‘There are a lot of frightened people’: Rhyl dreads return of Covid-19 | UK news

At first, Tom’s two young sons saw setting up home in a large metal box as an adventure. Forced to leave their home in the north of England because of a family breakdown, the three had loaded their possessions into a van and headed to north Wales, Tom’s place of birth.

They could find nowhere to stay so Tom (not his real name) put their few bits of furniture into a storage container in a yard in Denbighshire. And then, seeing no other option, moved himself and his two sons, both under 12, into it. “I found a container to put the furniture in while I tried to find somewhere for me and the boys,” he said.

But it was the height of the Covid outbreak and Tom could find no temporary accommodation. “I had no option but to sleep in the container with the boys. They thought we were camping so were quite happy to begin with.

Nick Edmunds, 38, collecting his food parcel from the food bank at the Bedford Street community hub in Rhyl on the north Wales coast.

Nick Edmunds, 38, collects his food parcel from the food bank at the Bedford Street community hub in Rhyl on the north Wales coast. Photograph: Christopher Thomond/The Guardian

“The first couple of days were great but it soon got boring. There was no power supply so couldn’t use a lamp or warm it. Luckily we had lots of bedding so kept quite warm.”

Of course, they weren’t supposed to be living there and had to work hard to stay hidden away. “The boys hated having to be quiet in case we got found out. We stayed in the container for seven weeks. I never thought I would ever be in a position where I couldn’t provide for my family. Or that I would be sleeping rough in a cold storage container with my kids.”

Rhyl West 1 and 2 are the most deprived ‘small areas’ in Wales

Tom’s experience may be extreme but ask around the food banks in Denbighshire and there are plenty of heartbreaking stories. It was tough before. Covid-19 has made it even more difficult for many.

The Good News Mission in the seaside town of Rhyl is running a scheme called Foodshare. The idea is that it collects donated food, including items past their “best-by” date, and charges people £1.50 for £5-worth of food, £2.50 for £10-worth and so on.

Natasha Angell runs the food-share scheme at the Good News Mission in Rhyl

Natasha Angell runs the food-share scheme at the Good News Mission in Rhyl. Photograph: Christopher Thomond/The Guardian

Natasha Angell, who is helping run the project, said before coronavirus it helped 25 families a week. Now they are up to 150. “Families who have always worked are here needing help,” she said. “It’s been a nightmare. People are sometimes having to choose whether to have food or turn the lights on.”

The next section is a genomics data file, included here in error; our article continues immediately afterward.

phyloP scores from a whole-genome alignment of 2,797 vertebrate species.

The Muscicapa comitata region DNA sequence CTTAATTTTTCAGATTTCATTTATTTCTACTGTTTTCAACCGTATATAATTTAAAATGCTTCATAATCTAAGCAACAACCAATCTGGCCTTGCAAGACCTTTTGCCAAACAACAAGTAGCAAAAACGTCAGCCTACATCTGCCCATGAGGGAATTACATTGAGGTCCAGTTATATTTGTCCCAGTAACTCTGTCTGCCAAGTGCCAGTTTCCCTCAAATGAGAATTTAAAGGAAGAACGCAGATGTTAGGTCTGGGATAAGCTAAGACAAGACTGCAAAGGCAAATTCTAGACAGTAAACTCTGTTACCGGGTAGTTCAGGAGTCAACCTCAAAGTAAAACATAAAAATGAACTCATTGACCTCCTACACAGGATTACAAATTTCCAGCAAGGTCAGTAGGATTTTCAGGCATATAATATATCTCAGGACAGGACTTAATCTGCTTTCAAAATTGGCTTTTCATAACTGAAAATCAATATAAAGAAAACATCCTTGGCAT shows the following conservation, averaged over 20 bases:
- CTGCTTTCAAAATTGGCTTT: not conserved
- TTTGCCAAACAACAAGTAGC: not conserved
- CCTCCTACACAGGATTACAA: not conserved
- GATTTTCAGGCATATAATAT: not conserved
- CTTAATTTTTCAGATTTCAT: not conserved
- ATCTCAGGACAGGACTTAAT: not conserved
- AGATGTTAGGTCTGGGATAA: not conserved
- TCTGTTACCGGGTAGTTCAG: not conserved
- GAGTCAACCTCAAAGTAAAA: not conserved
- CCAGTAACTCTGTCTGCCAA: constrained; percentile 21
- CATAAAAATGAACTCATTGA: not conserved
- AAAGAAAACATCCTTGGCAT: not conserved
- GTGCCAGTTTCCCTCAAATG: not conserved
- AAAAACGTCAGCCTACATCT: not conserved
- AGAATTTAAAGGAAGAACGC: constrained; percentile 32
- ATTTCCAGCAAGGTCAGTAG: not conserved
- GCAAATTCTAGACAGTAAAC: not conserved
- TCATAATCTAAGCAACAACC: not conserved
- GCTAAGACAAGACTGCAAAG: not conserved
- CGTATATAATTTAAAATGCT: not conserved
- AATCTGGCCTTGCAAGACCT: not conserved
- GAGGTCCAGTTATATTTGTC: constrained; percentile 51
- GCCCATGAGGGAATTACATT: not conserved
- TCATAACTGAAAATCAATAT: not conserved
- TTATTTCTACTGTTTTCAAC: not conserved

Before the Covid-19 crisis, the food bank run from the Foryd community centre in Rhyl could comfortably store its supplies in a corner of its cafe. Such is the increased demand now that the food bank store has spread out and fills the main body of the former presbyterian church that the community centre is housed in.

Racks are jammed with a dizzying array of tins, bottles and boxes ready to be packed and handed out. “We’ve got more pasta than Italy at the moment,” joked the project manager, Fiona Davies, grimly.

At the start of the year, the food bank was providing around 50 parcels a week. Now it is more like 130. One section, labelled “limited cooking facilities only”, is stacked with Pot Noodle and Cup a Soups aimed at the scores of homeless people living in hotel rooms who have no choice but to keep “cooking” basic. The food bank provides paper plates, cups and tin openers.

Davies is deeply worried the situation will worsen over winter especially if there is a significant second Covid spike. “We’ve had a huge increase in people using the food bank,” she said. “We’re working with people of all ages but especially lots of young people and families.”

Unemployment has soared in Rhyl since the start of the coronavirus lockdown.

In January, one food bank in Rhyl was providing about 50 food parcels a week. Now it is more like 130. Photograph: Christopher Thomond/The Guardian

She added: “As people come off furlough we expect many more people to come here. One of the problems in Rhyl is that so many jobs are connected to tourism. Lockdown means we’re effectively facing the equivalent of three winters in a row. There are a lot of frightened people out there.”

Nick Edmunds, 38, was being handed his share of supplies. His face lit up as he looked through the bags of groceries and toiletries. Bright and articulate, he has in the past worked in a bank, supermarket, fast-food restaurant and as a piano mover.

Ill-health and bad luck has left him unemployed. He is desperate to get back to work but not optimistic. “I think I’m a good worker. I find it easy to get on with people. But it’s not easy. Before coronavirus it felt difficult to get work. Now it seems just about impossible. When I used to work in the bank I didn’t have a clue that places like this even existed,” he said.

Edmunds is on universal credit but once he has paid his rent and utility bills he still does not have quite enough to eat. “I don’t know what I’d do if I couldn’t come here,” he said.

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